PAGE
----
here to learn more. It's a great hobby. Shout out to Melissa DeGroot for introducing me to this.) Wednesday, I have no idea what I did. I think I worked on the budget and some editing. I have also been finalizing some poems which I sent to Highlights for Children this week.
Yesterday, I decided to be a little adventurous and take my teenage son and his girlfriend to Chinatown in Chicago. It was quite the experience! Some random thoughts:
- Chicago expressways are too crowded (but we all know that)
- Chicago side streets are riddled with potholes (we all know that too)
- There are such neat little neighborhoods tucked into this great big city. That's what I love about big cities--it's really just a conglomeration of lots of little towns.
Chinatown was well worth an afternoon's visit. If I were visiting Chicago from out of town, I'd say....eh...there are probably better places to spend your time and money. But for a 20-30 minute trip there and back, it was a fun afternoon.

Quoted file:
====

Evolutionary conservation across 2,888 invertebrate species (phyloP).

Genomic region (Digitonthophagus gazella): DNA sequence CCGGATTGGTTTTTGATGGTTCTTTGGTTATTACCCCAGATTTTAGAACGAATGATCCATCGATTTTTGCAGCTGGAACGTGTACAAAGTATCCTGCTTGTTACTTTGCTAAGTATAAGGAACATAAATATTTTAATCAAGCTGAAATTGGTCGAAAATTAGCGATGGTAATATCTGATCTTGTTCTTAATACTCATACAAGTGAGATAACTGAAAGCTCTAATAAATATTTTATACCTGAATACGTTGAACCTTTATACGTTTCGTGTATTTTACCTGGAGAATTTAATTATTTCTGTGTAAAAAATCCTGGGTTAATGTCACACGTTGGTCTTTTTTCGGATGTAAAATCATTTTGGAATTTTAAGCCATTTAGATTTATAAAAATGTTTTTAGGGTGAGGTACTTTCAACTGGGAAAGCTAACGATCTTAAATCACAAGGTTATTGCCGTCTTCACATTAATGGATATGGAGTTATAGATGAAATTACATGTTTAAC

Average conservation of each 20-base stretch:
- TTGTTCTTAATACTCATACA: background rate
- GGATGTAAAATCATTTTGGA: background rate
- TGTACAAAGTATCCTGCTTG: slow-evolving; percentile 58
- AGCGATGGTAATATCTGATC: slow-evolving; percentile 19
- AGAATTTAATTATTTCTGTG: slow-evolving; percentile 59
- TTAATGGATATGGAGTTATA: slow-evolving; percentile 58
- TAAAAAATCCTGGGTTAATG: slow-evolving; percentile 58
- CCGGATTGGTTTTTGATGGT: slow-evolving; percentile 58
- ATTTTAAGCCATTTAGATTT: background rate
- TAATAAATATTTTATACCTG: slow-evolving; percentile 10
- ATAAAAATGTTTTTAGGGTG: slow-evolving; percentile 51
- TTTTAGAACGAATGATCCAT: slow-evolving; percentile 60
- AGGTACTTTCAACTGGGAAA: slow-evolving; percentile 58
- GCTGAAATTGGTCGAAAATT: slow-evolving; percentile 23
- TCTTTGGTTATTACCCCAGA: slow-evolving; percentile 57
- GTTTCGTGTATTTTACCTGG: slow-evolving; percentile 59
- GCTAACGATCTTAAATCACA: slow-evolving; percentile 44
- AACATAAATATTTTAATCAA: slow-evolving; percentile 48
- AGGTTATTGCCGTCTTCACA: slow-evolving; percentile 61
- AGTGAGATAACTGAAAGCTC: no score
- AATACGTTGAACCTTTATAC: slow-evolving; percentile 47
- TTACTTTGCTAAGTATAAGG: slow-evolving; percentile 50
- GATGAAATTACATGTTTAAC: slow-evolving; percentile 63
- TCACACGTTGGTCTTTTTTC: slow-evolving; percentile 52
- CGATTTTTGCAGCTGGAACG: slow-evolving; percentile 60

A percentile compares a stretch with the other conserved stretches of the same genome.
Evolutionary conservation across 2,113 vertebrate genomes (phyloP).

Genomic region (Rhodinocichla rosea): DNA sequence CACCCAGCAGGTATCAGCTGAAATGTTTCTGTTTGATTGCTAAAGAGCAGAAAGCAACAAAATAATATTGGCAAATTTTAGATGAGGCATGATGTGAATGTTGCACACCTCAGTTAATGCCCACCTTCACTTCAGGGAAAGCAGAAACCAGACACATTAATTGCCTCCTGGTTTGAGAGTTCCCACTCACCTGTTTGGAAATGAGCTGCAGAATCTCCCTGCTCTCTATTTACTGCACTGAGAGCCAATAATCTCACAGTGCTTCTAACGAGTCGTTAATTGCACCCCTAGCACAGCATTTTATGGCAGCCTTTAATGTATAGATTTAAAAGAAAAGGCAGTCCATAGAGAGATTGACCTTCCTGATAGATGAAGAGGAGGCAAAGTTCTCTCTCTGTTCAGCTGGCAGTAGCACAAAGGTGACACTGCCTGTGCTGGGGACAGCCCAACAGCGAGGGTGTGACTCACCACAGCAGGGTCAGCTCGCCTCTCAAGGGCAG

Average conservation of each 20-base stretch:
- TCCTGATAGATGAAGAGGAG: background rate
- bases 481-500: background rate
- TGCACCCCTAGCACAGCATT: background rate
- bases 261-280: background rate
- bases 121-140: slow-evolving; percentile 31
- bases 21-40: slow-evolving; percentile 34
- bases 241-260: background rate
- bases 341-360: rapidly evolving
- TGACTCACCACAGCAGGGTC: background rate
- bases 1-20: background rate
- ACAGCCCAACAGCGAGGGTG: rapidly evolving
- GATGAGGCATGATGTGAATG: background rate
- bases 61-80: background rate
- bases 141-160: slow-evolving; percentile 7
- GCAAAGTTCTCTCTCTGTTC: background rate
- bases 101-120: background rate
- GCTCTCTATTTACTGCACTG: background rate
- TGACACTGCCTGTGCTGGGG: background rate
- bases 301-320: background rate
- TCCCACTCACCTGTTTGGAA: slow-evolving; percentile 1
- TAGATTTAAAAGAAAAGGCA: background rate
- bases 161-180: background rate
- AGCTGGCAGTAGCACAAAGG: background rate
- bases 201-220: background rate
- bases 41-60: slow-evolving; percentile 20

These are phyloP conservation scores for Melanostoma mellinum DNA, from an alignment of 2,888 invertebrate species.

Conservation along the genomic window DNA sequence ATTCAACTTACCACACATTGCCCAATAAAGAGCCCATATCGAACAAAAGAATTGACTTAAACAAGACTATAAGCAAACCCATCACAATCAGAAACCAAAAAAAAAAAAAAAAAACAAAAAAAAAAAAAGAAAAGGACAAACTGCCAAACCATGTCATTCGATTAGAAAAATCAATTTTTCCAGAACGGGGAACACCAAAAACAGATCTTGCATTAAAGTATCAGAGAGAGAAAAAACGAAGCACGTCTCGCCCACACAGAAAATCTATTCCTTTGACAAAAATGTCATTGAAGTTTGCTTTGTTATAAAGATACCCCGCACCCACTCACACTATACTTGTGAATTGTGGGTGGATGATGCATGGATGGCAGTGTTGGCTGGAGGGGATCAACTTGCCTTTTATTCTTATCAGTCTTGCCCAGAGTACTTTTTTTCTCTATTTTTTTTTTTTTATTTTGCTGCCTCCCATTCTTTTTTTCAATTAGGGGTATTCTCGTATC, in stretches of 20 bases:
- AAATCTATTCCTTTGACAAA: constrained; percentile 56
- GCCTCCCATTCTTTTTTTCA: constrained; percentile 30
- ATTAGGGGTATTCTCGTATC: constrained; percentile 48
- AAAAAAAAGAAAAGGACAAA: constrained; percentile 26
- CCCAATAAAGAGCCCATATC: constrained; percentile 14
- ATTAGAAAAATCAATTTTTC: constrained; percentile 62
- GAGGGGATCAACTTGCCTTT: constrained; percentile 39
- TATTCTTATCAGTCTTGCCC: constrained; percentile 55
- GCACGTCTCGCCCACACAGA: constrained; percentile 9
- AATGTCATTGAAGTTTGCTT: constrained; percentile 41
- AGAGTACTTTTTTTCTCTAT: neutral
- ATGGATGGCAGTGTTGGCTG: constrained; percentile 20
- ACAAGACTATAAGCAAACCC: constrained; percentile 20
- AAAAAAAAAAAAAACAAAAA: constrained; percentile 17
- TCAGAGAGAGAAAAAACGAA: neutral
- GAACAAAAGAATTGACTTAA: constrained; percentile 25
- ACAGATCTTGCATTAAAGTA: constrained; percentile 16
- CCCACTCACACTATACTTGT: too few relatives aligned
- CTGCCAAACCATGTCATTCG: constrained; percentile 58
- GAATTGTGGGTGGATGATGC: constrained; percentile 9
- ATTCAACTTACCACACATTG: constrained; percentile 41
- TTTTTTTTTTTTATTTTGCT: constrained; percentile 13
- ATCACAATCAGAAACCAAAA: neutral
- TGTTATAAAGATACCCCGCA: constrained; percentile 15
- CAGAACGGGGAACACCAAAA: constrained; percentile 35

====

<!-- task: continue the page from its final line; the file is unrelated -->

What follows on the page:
I learned that Dim Sum is--I think--the Chinese version of tappas. It's lots of small dishes that everyone shares. We tried shark fin dumplings (ew) and some shrimp dumplings. My taste buds generally go for the super high fat spring rolls or shrimp rolls, so the lunch was definitely not diet-friendly.
We mostly enjoyed the little shops with the trinkets and interesting hats and little buddhas. It was a blend of all things eastern and western. The grocery stores were the best. In one grocery store, there was a basket to-the-brim-full of live crabs. When we walked in a woman was using tongs to check out the meaty underside of the crab. The poor thing was flailing his little claws around until he got shoved into a paper bag. The whole basket was sort of crawling, and being the very brave person I am, I ran out of the store. Literally.
But we went back in, the kids picked up a few of the crabs, kicked the box of live eels, and we found some of the oddest looking foods, like these:
All in all, though, it was a fun outing. Now, back to reality next week.